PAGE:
Managing the currency, even with capital controls & pro-active monetary policy, is a big ask. Why not allow the rupee to rise?
Most currency market watchers were surprised at the Indian rupee’s weakness in 2020. In a year when currencies of other emerging economies such as China, South Korea, Taiwan and the Philippines gained more than 5 per cent against the greenback, the rupee declined 2.3 per cent. This was despite all emerging economies being in similar straits, trying to manage the gush of foreign funds entering their shores.
The negative repercussions of the central bank’s dollar purchases on domestic liquidity, inflation and quality of assets in the central bank balance sheet are factors that may have made the RBI go slow with forex market interventions this year.
While the central bank is trying to adopt other strategies to control rupee appreciation this year, the task is not easy given the extraordinary conditions caused by the pandemic.
The rupee has been quite volatile in 2021, whipsawing in a range between 72 and 75 against the dollar. Despite this indecisive movement, various factors point towards continued strength in all EM currencies including the rupee, going forward.
One, the US Federal Reserve’s continuing bond purchases over the coming months, albeit at a tapering pace and the promise of low interest rates until the end of 2022, will keep the dollar weak.
The US dollar index, which tracks the movement of the dollar against a basket of currencies, is in a structural downtrend since 2002 and the Fed’s expansionary policy is unlikely to help. This will lead to rupee appreciation against the greenback.
Two, strong portfolio and FDI flows into EMs is likely to continue as long as interest rates in G3 countries stay low. The effect of these flows on currencies is already evident in the EM currencies such as the South African rand, Taiwanese dollar, Russian rouble and the Chinese renminbi, which have gained more than 1 per cent against the dollar so far this year.
While the rupee is almost unchanged, thanks to the RBI’s intervention, the central bank may not be able to help for too long.
This is because of the impact of the RBI’s forex market interventions on liquidity in the system. Purchase or sale of dollars for market intervention tends to impact domestic liquidity. While purchase of dollars increases liquidity, sale results in sucking liquidity out of the system.
The RBI had to net purchase dollars worth $87.7 billion in 2020 to mop up the dollars entering the country due to the copious FPI and FDI flows. FPI flows in 2021 have continued to be strong, amounting to ₹74,713 crore so far, maintaining the tailwinds for rupee appreciation. FDI and ECB issuances have also been strong this year.
But the central bank has been more cautious about intervening in the spot market for the rupee this year, due to the impact on system liquidity, which is already at record levels due to poor credit off-take. The increase in liquidity is not only inflationary, it also impacts interest rates in the economy, taking it below desired levels. The RBI’s net purchases of dollars between January and June this year amounted to $24.6 billion, 13 per cent lower compared to the same period last year.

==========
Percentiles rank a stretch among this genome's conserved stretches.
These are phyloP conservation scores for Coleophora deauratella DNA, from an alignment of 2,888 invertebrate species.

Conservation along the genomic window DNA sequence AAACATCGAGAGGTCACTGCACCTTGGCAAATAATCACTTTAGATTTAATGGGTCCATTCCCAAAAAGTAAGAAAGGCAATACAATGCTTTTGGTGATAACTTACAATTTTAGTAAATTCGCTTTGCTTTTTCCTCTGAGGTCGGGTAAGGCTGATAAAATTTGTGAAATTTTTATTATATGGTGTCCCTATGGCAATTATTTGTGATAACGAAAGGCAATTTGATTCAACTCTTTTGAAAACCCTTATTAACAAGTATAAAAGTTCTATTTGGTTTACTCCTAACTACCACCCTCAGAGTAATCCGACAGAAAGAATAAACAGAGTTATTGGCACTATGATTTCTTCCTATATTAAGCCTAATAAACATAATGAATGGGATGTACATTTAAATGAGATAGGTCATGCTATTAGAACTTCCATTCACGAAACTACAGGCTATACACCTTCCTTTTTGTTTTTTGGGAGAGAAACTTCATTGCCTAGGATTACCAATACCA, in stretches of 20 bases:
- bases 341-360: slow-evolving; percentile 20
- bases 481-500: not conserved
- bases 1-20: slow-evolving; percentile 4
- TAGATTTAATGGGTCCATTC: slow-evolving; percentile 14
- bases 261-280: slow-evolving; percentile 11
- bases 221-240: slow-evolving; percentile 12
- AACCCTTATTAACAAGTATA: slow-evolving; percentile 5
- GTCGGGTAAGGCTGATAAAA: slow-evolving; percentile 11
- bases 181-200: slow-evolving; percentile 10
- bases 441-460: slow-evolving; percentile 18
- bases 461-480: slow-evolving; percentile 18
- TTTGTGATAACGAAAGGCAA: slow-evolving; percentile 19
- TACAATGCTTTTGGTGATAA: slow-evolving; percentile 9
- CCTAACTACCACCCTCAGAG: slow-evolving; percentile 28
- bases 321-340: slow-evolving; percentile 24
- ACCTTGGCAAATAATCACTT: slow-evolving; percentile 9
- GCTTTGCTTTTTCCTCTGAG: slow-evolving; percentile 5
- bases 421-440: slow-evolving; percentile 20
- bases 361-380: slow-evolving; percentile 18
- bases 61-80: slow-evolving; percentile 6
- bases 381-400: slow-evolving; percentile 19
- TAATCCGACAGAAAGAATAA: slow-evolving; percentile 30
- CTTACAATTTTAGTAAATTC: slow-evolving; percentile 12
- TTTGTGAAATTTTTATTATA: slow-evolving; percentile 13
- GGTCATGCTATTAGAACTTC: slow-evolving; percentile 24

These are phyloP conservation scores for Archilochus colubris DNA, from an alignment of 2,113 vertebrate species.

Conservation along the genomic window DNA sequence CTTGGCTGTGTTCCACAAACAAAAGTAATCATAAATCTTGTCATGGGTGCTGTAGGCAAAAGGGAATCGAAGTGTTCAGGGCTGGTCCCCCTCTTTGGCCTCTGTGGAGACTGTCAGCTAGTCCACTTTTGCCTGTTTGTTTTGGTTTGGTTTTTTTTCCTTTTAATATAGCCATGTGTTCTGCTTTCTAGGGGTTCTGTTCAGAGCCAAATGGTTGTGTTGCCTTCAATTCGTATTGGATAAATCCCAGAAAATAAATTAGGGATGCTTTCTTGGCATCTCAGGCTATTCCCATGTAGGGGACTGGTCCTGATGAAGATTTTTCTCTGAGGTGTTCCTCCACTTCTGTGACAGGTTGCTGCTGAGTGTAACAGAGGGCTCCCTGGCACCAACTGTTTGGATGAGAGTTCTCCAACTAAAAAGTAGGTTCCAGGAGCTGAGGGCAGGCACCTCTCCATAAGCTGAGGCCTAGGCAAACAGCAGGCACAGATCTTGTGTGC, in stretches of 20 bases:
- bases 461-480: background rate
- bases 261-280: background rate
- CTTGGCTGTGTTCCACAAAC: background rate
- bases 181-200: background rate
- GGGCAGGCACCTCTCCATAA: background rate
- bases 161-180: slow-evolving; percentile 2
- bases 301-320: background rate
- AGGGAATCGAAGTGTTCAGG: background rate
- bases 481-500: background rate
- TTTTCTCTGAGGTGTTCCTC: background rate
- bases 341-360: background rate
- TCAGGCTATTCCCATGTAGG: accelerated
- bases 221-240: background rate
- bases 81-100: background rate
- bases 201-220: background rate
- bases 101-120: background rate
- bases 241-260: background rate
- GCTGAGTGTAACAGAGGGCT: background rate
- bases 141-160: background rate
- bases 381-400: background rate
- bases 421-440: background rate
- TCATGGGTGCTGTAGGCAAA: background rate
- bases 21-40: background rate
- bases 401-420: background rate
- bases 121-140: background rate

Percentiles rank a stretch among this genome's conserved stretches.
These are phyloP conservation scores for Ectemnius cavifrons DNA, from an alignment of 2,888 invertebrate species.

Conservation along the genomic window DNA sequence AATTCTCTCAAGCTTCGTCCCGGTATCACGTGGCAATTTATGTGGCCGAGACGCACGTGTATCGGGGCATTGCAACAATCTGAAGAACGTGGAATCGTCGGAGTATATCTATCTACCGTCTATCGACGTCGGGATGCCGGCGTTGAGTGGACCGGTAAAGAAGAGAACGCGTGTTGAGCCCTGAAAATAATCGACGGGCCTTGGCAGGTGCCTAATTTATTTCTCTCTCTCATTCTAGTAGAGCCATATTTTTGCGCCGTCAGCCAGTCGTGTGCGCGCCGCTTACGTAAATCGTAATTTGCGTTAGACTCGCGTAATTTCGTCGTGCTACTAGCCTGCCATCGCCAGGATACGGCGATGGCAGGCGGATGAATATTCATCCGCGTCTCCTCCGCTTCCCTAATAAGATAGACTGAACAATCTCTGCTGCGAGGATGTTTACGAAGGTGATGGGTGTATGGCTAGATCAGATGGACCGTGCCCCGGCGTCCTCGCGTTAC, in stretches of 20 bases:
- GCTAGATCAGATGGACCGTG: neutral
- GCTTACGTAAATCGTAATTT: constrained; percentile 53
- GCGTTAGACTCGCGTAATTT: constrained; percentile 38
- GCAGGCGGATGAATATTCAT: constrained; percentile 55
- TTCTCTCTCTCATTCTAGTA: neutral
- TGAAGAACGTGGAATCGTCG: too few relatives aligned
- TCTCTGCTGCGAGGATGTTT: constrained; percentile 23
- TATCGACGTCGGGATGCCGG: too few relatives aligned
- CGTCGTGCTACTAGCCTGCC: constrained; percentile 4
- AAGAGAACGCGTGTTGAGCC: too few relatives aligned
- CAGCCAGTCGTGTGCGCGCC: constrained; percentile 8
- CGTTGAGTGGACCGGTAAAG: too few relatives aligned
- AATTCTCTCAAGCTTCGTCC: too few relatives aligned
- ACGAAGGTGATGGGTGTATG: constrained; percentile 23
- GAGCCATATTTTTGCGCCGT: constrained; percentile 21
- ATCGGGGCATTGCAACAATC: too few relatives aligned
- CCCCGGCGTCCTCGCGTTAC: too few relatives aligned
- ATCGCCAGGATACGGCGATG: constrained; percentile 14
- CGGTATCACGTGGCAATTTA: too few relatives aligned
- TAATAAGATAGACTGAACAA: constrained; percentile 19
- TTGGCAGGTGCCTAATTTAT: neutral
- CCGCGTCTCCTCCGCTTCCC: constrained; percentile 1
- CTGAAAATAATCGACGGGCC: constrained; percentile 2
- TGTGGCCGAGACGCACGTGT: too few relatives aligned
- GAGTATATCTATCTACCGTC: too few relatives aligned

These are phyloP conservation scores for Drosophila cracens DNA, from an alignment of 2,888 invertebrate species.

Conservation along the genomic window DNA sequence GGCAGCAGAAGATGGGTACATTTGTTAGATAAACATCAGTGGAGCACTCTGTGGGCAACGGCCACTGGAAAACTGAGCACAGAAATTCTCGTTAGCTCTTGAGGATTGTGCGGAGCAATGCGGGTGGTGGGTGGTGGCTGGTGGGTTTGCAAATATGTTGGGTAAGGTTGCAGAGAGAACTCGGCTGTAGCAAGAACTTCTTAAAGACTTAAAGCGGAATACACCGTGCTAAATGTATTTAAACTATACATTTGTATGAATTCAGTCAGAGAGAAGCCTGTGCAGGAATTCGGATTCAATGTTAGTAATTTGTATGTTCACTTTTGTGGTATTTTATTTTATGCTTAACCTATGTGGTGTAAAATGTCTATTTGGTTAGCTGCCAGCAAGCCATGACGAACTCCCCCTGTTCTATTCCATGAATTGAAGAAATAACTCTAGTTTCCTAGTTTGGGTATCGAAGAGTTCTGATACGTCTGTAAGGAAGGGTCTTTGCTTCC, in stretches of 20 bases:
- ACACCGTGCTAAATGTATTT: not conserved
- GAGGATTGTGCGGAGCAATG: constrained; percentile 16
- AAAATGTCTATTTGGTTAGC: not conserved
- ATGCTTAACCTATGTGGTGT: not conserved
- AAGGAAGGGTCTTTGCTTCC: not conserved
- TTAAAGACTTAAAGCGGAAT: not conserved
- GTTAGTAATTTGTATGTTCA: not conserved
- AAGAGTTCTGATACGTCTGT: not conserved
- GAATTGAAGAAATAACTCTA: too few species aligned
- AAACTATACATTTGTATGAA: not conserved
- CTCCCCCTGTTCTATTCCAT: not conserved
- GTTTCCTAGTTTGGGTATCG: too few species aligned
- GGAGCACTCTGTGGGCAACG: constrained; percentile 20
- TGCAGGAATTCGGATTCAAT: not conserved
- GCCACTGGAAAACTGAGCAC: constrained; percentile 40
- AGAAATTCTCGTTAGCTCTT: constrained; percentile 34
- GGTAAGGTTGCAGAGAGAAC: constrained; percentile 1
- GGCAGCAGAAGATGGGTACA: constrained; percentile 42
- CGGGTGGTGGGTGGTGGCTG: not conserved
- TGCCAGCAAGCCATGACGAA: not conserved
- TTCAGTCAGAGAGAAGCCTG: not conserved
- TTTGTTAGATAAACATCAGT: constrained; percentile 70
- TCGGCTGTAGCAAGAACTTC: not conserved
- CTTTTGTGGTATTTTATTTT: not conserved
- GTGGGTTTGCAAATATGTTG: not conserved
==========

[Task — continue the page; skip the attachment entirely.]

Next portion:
But while decreasing its activity in the spot market, the RBI has been increasing its interventions in the rupee forward market since last November. Outstanding rupee forward positions amounted to $13.5 billion towards the end of October 2020. But it had jumped to $72.7 billion by this March and was close to $50 billion by the end of June 2021. Such large-scale intervention in the forwards market has, however, had the negative impact of expanding the forward premia, hurting corporates with hedging positions.
The central bank is clearly in a difficult situation. Conventional form of sterilisation through open market operations is difficult currently, given the need for the RBI to support the government’s large borrowing. In the past, banks’ CRR had been hiked to absorb liquidity, but the RBI may not want to burden banks in any way until the pandemic abates.
The other way in which the RBI could sterilise the liquidity injected through forex interventions without impacting domestic liquidity is through MSS (market stabilisation scheme) bonds. But the fallout of such an announcement would be to harden yields due to additional supply of sovereign paper. This could attract more FPI inflows into debt, causing a chicken and egg situation.
Another negative fallout of excessive dollar purchases is the increase in low-yielding foreign currency assets on RBI’s balance sheet.
The impossible task ahead
It is fairly well-established that it is impossible to have the trinity of a fixed foreign exchange rate, free capital movement and independent monetary policy. But given the unprecedented crisis caused by the pandemic, keeping the exchange rate under check, even with capital control and a pro-active monetary policy, is becoming a difficult task not just for the RBI but for most central banks of emerging economies. Most emerging economies have seen their foreign exchange reserves increase sharply since last March as portfolio flows increased from the second quarter last year.
As long as easy monetary policies of the US, ECB and Japan continue, foreign fund flows into India are unlikely to abate. With the central bank is in a tight corner due to surplus liquidity and large government borrowing, its ability to actively intervene to stem the rupee appreciation could get limited.
But a stronger rupee may not be so bad for the economy. It can help reduce imported inflation and lesser forex interventions could also help reduce the liquidity surplus. With forex reserves at a record high and global central banks being very careful to not destabilise markets, threat of taper-induced volatility is also declining rapidly.